Venerable Geshe Kelsang Gyatso is a fully accomplished meditation master and internationally renowned teacher of Buddhism who has pioneered the introduction of modern Buddhism into contemporary society. He is the author of 22 highly acclaimed books that transmit perfectly the ancient wisdom of Buddhism to our modern world. He has also founded over 1200 Kadampa Buddhist Centers and groups throughout the world.
In his teachings, Geshe Kelsang emphasizes the importance of meditation and how to apply it in daily life. He reveals practical methods for developing wisdom, cultivating a good heart and maintaining a peaceful mind through which we can all find true and lasting happiness. Demonstrating these qualities perfectly in his own life, Geshe Kelsang has dedicated his whole life to helping others find inner peace and happiness.
"All our problems... come from our delusions of attachment," writes Gyatso, a Tibetan-born teacher of Buddhism, and "Buddha's teachings are the supreme... method to solve human problems." Gyatso puts this thesis to the test by first offering very brief, general outlines of each of the Four Noble Truths. He spends the bulk of the book examining a particular delusion-anger-in chapters that more or less correspond to those Noble Truths. He begins by pointing out the many problems anger can cause, then investigates why we get angry. Gyatso then sets forth "patient acceptance" as a method of liberating one's mind from anger, and offers specific strategies for nurturing patient acceptance. He rounds out the book with several appendixes addressing topics such as reincarnation and meditation. Gyatso's discussions have mixed effectiveness. At times his insights are penetrating and his illustrations compelling, as when he explains that patient acceptance-far from being passive-requires strength and courage to resist "well-worn mental grooves of intolerance," but at other times he makes assertions with little or no explanation. Moreover, he fails to extrapolate lessons from his anger case study to address other human problems. Fans of Gyatso will find the book helpful, but others may feel he does not deliver on the book's ambitious title. (Jan.) Copyright 2004 Reed Business Information.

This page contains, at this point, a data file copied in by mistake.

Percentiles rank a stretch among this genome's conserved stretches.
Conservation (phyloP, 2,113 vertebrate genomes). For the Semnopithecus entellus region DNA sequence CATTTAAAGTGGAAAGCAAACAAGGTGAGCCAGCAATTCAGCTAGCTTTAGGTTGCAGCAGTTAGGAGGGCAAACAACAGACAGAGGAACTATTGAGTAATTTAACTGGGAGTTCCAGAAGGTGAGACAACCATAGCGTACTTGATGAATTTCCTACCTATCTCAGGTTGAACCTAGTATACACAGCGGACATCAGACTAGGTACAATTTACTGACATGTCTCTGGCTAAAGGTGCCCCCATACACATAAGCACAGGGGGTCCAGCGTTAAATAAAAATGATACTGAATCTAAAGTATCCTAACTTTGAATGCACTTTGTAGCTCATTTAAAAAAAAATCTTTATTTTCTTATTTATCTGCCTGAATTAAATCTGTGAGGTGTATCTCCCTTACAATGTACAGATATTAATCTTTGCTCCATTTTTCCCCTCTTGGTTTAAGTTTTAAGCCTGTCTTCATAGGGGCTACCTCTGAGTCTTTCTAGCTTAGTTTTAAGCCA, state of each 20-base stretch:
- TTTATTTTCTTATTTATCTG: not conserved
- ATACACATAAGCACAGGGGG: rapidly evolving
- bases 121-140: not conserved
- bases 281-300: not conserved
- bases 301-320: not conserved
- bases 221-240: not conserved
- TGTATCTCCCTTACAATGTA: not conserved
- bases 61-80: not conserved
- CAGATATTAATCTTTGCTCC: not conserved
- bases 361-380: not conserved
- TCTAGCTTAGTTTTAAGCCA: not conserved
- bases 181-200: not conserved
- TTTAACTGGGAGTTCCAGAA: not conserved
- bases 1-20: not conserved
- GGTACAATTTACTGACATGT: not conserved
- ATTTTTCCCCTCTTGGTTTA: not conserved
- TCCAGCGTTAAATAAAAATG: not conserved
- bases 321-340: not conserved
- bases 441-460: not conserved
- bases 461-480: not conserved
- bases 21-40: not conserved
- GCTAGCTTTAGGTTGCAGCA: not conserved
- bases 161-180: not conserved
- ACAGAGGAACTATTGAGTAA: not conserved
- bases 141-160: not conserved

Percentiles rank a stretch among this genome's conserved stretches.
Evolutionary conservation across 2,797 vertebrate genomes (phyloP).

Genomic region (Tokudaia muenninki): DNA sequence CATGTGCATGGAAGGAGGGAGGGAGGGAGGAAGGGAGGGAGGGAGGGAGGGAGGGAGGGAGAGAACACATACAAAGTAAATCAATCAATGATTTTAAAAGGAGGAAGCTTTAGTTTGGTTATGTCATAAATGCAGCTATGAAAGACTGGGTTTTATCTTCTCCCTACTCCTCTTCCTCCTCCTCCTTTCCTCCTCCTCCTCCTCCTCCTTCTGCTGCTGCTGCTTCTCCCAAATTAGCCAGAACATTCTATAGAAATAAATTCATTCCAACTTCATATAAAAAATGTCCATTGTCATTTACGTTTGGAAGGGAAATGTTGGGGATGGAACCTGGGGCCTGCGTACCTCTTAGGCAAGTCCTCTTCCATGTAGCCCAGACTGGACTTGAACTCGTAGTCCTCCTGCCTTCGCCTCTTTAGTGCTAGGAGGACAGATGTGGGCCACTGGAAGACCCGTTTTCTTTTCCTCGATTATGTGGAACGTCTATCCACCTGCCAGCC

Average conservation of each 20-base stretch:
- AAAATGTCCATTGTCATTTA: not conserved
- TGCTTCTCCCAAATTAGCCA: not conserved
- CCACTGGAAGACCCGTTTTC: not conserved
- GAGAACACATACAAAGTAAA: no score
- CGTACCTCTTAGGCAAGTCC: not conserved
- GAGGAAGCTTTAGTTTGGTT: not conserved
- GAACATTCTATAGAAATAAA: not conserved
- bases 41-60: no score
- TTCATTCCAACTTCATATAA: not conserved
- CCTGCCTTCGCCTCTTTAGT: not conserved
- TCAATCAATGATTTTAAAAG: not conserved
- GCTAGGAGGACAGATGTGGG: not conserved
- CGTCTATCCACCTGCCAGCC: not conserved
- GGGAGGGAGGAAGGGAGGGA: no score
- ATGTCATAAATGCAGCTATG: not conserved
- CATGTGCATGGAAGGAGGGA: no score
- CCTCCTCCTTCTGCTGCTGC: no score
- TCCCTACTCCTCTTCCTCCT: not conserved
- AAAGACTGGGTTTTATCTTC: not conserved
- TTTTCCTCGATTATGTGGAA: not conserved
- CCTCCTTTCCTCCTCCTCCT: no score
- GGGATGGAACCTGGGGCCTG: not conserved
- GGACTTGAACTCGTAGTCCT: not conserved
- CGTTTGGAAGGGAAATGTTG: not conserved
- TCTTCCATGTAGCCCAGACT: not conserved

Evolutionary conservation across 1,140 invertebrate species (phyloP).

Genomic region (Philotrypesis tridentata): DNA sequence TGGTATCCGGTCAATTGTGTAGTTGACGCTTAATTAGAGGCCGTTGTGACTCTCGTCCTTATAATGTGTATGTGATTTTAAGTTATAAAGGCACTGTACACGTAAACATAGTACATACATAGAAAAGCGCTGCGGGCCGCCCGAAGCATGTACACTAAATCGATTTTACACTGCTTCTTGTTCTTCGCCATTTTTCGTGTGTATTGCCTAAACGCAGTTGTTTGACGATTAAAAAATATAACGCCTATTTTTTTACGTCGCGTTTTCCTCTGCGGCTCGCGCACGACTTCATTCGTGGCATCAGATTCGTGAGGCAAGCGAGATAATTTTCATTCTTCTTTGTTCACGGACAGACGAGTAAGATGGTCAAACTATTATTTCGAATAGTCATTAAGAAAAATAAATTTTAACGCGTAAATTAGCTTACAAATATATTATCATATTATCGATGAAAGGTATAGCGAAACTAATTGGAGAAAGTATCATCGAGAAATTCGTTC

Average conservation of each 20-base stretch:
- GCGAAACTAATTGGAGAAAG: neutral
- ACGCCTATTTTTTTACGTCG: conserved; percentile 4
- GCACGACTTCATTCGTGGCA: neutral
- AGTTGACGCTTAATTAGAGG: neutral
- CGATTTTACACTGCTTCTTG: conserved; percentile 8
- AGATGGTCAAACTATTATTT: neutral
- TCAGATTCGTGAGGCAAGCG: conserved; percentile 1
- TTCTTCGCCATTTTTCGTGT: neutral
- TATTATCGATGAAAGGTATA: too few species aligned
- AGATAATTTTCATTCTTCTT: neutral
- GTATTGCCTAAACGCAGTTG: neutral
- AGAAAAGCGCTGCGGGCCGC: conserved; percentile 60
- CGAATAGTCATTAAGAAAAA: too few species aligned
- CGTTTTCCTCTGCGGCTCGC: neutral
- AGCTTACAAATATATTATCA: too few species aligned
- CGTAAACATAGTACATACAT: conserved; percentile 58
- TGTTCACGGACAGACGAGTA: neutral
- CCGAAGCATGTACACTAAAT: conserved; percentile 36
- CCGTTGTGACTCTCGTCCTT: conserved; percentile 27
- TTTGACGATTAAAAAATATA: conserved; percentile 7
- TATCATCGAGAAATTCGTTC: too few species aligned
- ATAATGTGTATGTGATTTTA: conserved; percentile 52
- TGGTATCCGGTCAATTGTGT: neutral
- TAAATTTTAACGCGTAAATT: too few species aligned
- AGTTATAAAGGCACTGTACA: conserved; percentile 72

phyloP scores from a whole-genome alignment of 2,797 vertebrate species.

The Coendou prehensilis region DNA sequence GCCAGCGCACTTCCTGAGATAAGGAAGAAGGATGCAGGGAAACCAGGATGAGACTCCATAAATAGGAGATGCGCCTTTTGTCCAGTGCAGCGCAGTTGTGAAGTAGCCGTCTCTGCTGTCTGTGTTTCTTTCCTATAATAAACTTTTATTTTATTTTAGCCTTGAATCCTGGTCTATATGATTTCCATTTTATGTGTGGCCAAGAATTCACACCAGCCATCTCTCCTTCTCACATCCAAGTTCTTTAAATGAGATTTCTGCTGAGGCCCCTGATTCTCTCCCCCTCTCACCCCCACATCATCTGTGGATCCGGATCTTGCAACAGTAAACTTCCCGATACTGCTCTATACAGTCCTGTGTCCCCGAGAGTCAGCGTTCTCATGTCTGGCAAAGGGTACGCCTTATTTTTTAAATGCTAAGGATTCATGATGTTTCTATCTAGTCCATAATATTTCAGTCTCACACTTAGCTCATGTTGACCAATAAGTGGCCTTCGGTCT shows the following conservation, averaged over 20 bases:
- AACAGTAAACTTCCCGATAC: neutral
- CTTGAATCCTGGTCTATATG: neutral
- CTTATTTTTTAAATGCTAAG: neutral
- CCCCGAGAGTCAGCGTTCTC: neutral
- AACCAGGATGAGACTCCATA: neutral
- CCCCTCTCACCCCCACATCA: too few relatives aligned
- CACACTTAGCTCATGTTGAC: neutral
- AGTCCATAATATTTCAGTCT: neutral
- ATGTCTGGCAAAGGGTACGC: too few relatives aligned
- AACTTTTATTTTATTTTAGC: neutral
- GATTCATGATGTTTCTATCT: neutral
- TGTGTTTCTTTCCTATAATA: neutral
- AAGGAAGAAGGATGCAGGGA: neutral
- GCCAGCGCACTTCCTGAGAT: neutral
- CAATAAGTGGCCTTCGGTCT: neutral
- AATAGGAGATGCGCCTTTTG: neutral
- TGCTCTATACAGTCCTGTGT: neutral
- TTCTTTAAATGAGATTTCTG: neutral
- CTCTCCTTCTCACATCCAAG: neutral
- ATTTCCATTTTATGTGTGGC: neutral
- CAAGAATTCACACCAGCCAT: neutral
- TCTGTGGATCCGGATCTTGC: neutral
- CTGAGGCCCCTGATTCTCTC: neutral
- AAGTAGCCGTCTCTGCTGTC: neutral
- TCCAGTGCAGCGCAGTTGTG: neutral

His insights are penetrating and his illustrations compelling, as when he explains that patient acceptance - far from being passive - requires strength and courage.--Publishers Weekly